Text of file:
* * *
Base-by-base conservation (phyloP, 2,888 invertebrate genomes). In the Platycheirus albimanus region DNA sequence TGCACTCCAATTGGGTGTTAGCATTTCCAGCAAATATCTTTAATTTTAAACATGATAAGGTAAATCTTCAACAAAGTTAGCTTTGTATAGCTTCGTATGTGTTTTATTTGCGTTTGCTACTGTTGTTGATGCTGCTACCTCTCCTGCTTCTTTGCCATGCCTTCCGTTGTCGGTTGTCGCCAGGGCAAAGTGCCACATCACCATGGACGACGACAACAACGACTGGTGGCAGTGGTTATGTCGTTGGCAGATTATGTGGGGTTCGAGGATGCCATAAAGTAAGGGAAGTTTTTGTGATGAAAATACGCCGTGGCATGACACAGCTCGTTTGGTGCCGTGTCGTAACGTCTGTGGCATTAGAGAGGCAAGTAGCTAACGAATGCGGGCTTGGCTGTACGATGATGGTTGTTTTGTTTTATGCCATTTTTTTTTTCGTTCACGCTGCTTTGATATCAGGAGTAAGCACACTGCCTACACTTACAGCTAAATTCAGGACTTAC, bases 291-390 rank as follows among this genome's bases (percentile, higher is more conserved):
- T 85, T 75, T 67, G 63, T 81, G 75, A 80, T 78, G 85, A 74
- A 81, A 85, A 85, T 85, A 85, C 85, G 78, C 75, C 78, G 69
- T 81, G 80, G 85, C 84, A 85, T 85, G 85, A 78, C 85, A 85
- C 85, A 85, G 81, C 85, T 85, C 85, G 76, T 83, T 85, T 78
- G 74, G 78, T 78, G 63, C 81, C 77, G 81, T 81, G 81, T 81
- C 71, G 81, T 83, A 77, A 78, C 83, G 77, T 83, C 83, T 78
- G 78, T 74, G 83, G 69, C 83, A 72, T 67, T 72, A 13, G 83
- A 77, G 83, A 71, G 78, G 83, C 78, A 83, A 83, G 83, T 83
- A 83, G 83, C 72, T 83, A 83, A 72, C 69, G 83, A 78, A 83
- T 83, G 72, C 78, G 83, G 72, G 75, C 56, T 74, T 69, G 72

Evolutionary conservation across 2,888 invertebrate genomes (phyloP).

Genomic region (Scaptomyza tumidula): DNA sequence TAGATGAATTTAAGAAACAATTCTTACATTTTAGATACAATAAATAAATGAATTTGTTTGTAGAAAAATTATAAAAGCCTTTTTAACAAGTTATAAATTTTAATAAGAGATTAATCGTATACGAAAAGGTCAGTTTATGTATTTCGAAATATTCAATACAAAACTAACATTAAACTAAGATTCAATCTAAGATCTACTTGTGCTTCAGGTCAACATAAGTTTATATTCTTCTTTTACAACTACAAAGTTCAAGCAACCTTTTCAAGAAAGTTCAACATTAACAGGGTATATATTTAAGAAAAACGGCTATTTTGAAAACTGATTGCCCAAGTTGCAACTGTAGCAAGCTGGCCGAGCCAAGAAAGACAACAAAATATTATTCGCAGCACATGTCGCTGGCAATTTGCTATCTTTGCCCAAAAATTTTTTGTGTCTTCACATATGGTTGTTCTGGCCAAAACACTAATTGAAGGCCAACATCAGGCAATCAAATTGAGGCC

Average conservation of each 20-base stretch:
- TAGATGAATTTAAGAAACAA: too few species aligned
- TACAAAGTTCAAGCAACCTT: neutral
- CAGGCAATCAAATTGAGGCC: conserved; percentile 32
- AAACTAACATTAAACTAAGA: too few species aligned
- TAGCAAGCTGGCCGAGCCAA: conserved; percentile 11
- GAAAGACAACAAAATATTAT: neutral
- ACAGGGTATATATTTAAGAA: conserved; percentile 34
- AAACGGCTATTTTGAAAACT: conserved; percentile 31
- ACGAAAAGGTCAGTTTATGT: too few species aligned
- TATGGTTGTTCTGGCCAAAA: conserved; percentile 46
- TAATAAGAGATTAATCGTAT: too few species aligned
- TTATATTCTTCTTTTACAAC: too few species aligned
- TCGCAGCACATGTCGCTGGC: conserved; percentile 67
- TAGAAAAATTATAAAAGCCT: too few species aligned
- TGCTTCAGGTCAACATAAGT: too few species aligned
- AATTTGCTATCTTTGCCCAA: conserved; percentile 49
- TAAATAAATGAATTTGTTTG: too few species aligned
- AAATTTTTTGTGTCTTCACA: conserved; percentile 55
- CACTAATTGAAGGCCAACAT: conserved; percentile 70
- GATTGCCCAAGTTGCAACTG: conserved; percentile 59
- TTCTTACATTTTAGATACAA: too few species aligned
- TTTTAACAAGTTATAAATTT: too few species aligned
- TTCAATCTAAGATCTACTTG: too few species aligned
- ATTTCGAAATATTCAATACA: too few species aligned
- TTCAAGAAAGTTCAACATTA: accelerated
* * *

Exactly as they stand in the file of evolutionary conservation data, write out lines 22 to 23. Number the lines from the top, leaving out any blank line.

- AAACGGCTATTTTGAAAACT: conserved; percentile 31
- ACGAAAAGGTCAGTTTATGT: too few species aligned